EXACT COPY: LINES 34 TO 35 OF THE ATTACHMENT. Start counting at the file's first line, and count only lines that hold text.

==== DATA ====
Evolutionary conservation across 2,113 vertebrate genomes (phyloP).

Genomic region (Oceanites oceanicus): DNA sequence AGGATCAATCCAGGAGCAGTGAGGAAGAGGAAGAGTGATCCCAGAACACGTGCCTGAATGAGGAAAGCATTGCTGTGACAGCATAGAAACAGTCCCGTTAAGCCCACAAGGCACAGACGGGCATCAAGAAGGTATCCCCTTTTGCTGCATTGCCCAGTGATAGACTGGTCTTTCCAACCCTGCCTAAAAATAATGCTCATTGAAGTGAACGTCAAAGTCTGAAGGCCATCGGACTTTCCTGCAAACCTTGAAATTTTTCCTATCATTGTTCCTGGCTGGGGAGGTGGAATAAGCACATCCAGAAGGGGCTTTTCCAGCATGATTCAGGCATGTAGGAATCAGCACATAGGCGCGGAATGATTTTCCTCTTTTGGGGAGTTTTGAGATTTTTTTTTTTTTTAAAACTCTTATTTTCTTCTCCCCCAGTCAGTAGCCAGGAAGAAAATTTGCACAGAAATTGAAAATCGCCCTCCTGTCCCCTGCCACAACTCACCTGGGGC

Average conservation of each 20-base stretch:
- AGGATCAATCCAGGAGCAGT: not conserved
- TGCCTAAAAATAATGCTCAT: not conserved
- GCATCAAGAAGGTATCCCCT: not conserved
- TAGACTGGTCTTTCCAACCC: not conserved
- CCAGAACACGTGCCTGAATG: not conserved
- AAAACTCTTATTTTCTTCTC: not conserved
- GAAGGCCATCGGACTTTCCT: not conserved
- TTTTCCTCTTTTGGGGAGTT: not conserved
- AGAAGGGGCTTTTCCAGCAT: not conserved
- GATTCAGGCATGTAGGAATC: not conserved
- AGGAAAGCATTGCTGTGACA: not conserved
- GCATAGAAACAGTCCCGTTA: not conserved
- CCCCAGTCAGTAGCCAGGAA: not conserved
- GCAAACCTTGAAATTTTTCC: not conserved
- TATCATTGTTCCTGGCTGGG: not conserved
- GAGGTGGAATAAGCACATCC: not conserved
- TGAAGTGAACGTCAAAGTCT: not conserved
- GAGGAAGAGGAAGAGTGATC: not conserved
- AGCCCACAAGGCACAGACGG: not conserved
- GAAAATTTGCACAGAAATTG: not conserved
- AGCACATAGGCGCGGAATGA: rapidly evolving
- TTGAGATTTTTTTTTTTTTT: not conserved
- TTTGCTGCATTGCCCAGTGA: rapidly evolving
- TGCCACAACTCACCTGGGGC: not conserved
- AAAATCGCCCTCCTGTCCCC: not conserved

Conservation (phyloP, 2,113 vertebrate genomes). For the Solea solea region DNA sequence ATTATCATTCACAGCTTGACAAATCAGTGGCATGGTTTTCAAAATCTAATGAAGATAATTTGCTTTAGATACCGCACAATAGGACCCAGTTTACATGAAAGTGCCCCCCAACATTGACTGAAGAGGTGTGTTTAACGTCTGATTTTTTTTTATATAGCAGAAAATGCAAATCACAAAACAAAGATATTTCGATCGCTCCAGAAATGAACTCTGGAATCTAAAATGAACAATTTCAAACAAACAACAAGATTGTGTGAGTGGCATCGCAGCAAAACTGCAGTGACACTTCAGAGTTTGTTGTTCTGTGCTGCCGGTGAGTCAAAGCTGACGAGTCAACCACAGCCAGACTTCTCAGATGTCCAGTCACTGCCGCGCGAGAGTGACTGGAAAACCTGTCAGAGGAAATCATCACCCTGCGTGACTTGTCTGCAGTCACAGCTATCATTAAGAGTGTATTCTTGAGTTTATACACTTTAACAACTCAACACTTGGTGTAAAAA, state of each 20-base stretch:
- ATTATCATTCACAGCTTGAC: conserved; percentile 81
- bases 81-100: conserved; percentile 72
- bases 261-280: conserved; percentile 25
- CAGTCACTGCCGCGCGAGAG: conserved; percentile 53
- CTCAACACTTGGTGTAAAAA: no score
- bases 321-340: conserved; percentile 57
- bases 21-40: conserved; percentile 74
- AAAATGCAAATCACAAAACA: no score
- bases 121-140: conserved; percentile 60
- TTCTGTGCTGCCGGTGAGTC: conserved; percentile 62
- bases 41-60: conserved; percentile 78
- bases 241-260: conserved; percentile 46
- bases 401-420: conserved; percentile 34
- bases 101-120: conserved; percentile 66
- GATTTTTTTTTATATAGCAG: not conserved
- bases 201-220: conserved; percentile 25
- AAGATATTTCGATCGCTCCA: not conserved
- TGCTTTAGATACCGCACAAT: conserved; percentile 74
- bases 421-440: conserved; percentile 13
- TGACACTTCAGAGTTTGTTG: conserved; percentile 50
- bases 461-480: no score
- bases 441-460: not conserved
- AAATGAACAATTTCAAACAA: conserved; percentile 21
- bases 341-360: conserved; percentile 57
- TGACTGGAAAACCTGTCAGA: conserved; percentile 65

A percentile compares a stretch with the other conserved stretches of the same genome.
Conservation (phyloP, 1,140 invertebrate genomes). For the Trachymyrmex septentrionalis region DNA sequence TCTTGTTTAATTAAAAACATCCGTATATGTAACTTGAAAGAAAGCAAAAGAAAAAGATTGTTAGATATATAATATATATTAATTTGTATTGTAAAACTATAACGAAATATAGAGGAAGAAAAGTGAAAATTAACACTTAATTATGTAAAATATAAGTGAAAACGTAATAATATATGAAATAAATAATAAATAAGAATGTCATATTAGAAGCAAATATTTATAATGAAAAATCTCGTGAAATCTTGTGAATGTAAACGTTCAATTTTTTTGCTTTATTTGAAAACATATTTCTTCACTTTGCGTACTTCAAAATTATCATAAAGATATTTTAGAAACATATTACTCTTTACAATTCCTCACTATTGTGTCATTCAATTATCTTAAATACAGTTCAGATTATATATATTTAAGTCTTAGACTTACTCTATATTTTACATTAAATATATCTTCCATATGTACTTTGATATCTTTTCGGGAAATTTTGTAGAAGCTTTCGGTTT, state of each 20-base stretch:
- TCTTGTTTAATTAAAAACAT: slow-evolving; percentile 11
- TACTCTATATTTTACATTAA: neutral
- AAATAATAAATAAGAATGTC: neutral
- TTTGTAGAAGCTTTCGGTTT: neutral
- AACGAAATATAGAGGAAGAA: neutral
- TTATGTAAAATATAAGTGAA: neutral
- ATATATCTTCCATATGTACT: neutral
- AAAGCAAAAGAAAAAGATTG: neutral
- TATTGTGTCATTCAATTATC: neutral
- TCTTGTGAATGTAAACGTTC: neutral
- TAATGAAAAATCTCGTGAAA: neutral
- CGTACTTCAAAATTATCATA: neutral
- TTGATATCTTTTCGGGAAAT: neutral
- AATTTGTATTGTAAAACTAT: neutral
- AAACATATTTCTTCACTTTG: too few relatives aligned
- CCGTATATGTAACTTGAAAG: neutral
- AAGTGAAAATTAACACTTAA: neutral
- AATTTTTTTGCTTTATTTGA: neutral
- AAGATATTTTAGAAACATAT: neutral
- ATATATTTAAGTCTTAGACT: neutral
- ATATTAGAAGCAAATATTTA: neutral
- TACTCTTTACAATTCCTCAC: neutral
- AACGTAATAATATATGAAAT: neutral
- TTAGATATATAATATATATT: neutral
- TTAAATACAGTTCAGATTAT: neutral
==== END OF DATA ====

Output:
- CTCAACACTTGGTGTAAAAA: no score
- bases 321-340: conserved; percentile 57